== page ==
Samir (Aasif Mandvi) has been working for many years as sous-chef with Chef Steve (Dean Winters) who takes him for granted. He is not promoted because his boss says he lacks the "magic" needed to be well-respected in the field. Shamed and frustrated by this immense set-back, Samir tells Carrie (Jess Weixler), a supportive coworker, that he'll be leaving shortly to apprentice to a master chef in Paris. Back home in Queens, his parents are shocked by the news. His mother (Madhur Jaffrey) thinks that he'll now be able to make plans to get married. His father, Hakim (Harish Patel), is convinced that this set-back is yet another sign of Samir's incompetence. For years, he has compared Samir unfavorably with his deceased older brother. When his father is felled by a heart attack, Samir is forced to take over Tandoori Palace, the family business.

The place is in shambles with an incompetent chef, a dumb assistant, and a host whose stern look drives customers away in droves. Those who seem to enjoy the restaurant are three elderly male customers who meet regularly at their favorite table. Business is so bad that Hakim is getting ready to sell the place. Samir's run of bad luck comes to an end when he decides to hire Akbar (Naseeruddin Shah), a cabdriver who used to prepare meals for Indira Gandhi. He is a Zorba the Greek-type character who has traveled the world, worked many jobs, and savored the adventure and variety of life. Akbar brings new customers to Tandoori Palace with his unusual cooking skills. He tutors Samir, telling him not to cook from his brain or a recipe, but from his heart and gut. It is the key to the "magic" that the chef who fired him had spoken about.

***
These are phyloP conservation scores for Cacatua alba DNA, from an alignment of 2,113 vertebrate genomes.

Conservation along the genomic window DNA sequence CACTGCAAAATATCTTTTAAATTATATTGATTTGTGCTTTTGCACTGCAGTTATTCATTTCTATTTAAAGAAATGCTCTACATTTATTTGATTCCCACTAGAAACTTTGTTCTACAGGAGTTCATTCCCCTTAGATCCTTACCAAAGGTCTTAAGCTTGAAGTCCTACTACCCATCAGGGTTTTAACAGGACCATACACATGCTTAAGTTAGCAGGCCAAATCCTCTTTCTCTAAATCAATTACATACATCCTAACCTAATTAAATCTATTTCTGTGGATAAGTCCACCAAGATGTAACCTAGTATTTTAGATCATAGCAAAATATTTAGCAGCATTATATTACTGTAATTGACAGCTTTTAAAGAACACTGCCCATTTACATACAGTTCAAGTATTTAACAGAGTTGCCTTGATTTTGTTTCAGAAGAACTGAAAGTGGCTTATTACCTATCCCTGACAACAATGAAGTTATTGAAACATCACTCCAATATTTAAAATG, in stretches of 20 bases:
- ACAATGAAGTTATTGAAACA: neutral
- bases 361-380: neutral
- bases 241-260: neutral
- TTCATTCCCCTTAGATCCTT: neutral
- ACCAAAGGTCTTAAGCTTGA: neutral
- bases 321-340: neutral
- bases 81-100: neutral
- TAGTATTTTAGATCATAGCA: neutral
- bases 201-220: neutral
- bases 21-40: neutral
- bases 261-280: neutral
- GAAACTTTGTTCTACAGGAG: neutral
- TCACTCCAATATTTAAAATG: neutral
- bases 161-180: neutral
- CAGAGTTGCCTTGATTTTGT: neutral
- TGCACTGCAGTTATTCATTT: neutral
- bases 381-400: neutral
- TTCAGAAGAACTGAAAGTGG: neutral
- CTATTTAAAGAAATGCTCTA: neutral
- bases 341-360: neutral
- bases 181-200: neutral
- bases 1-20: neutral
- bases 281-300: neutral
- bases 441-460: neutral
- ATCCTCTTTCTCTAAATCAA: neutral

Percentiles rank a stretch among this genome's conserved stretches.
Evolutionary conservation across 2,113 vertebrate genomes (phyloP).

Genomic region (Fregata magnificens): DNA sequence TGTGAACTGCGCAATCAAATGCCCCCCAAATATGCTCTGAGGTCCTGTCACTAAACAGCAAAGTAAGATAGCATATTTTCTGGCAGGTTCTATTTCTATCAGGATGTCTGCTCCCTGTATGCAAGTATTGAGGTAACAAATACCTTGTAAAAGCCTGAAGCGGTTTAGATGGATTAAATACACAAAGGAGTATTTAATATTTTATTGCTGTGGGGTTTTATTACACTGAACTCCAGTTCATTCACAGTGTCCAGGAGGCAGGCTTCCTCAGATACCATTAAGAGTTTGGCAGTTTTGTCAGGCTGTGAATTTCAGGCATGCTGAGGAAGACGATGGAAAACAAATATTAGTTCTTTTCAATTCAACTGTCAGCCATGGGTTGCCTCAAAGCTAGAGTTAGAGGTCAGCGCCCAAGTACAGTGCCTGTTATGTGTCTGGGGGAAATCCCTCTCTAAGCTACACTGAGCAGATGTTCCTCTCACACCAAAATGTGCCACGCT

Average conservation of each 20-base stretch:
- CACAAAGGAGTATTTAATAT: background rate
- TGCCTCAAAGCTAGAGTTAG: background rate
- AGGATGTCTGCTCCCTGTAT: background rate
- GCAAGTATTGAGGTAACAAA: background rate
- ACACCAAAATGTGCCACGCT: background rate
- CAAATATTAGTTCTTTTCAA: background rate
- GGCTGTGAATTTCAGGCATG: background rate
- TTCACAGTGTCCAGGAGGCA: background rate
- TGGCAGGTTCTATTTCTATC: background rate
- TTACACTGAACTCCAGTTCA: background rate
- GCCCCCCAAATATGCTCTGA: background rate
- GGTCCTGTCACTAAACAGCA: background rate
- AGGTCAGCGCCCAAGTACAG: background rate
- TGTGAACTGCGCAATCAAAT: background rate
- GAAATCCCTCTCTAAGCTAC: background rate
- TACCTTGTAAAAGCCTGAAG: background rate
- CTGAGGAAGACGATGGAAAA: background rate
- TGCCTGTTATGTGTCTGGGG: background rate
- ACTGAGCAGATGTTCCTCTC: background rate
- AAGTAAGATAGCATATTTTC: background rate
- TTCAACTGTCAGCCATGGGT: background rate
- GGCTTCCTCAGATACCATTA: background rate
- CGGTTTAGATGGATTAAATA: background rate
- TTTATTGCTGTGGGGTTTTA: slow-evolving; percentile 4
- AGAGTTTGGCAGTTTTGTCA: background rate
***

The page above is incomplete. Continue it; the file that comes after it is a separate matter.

Today's Special, directed by David Kaplan, is a total delight from start to finish. Aasif Mandvi, who stars in the film and cowrote it with Jonathan Bines, made a name for himself on the Daily Show. The screenplay is based on his Obie-winning play. The drama authentically conveys the father-son conflict which animates Samir to have such high expectations for himself. When he meets Akbar, he is transformed by this Indian wizard's joie de vivre and pleasure in the senses. Every aspiring young man should have such a vibrant and zestful mentor! Akbar lifts Samir to new heights and opens the door to a future beyond his wildest imagining.